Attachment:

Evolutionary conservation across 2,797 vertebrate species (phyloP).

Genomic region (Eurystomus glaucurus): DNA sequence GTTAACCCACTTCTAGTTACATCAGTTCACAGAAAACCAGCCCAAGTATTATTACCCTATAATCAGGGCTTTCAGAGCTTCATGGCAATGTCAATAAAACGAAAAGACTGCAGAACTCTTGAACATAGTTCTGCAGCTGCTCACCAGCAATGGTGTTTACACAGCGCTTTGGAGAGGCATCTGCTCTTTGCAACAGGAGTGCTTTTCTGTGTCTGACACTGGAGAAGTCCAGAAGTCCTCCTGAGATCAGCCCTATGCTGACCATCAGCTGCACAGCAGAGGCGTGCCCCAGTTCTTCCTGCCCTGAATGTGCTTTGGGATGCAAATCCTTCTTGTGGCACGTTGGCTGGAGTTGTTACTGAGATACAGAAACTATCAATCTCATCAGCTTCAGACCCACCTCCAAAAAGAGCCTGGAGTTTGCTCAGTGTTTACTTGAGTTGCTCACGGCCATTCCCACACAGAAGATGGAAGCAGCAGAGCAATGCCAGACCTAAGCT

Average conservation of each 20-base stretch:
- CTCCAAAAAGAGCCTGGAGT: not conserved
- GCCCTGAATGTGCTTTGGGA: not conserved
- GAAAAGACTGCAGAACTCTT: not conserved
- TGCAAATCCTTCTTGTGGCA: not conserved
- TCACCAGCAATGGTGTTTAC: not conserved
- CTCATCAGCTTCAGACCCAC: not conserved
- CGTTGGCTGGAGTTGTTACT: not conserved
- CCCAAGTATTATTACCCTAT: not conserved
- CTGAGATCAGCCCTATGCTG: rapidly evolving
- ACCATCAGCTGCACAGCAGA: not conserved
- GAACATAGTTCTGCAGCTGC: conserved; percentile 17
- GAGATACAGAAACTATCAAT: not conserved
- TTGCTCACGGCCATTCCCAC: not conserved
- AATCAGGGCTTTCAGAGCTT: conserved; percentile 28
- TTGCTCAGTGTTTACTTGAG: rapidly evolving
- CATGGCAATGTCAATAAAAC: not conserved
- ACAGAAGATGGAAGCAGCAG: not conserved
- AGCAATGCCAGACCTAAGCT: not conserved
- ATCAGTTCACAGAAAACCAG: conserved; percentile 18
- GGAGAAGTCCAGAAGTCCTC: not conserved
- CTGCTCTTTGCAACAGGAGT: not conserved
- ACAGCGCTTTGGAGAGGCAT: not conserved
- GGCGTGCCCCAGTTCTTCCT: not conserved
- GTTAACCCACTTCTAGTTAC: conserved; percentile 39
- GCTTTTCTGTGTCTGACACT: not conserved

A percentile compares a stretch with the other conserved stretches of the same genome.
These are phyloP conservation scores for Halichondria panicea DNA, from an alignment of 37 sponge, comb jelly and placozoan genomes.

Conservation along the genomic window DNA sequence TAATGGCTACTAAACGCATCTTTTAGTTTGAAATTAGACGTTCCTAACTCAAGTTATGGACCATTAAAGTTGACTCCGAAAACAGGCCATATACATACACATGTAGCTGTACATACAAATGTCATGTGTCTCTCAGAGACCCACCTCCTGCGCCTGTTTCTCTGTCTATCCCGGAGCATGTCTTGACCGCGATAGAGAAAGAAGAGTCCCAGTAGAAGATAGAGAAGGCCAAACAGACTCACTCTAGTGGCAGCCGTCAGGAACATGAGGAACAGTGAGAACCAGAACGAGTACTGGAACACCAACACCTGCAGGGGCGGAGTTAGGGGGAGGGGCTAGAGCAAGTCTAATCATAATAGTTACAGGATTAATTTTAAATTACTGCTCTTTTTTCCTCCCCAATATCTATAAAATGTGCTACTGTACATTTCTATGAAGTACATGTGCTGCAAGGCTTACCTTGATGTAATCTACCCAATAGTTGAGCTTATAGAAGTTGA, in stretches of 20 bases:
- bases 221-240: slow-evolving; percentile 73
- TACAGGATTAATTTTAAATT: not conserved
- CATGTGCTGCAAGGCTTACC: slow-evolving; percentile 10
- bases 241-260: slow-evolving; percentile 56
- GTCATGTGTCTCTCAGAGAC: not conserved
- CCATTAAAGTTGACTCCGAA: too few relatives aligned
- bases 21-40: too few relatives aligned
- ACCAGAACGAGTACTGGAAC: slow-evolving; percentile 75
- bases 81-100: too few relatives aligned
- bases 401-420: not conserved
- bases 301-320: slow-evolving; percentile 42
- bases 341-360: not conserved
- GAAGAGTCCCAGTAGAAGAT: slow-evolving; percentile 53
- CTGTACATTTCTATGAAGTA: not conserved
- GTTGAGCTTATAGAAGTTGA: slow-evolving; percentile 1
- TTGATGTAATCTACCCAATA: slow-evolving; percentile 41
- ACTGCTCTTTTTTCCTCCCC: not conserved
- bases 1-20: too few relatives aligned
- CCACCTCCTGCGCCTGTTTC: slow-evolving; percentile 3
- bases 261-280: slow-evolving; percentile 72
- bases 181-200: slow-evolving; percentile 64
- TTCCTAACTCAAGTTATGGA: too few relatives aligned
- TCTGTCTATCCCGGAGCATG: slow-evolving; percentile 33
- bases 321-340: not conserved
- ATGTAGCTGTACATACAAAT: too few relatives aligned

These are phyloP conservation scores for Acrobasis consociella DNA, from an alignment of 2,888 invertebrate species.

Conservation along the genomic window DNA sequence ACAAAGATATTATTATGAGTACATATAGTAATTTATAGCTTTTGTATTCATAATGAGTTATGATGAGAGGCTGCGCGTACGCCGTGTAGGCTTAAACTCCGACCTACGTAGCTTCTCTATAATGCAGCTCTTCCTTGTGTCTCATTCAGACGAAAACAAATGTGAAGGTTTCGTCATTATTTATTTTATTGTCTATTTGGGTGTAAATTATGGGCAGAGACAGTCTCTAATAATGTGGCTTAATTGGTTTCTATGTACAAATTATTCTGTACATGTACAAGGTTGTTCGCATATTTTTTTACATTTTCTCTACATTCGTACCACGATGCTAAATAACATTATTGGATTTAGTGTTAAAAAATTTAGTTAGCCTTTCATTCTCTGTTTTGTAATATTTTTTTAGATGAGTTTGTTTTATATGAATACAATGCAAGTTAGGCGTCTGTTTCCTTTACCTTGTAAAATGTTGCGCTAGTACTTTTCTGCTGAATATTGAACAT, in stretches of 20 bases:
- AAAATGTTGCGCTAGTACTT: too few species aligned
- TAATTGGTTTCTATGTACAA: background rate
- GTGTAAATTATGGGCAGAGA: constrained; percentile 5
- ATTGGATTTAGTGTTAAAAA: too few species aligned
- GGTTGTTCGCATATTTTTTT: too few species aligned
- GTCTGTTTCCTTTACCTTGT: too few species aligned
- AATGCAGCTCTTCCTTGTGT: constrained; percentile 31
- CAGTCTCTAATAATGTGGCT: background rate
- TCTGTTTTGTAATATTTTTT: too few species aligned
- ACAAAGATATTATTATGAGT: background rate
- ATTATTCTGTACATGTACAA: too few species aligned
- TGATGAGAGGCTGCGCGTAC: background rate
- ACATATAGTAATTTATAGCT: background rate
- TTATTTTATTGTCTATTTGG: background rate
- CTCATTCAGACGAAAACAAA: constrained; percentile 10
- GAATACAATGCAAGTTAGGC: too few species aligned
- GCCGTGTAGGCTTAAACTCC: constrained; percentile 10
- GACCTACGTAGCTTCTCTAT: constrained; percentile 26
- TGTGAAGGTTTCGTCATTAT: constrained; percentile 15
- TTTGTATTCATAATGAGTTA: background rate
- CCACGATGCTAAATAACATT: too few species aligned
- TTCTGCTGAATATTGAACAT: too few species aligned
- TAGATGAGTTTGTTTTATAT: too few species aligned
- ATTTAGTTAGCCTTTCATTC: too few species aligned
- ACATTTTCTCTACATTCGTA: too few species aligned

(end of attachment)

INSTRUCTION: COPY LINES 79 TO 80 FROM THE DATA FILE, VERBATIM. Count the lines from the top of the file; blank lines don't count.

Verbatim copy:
- CCACGATGCTAAATAACATT: too few species aligned
- TTCTGCTGAATATTGAACAT: too few species aligned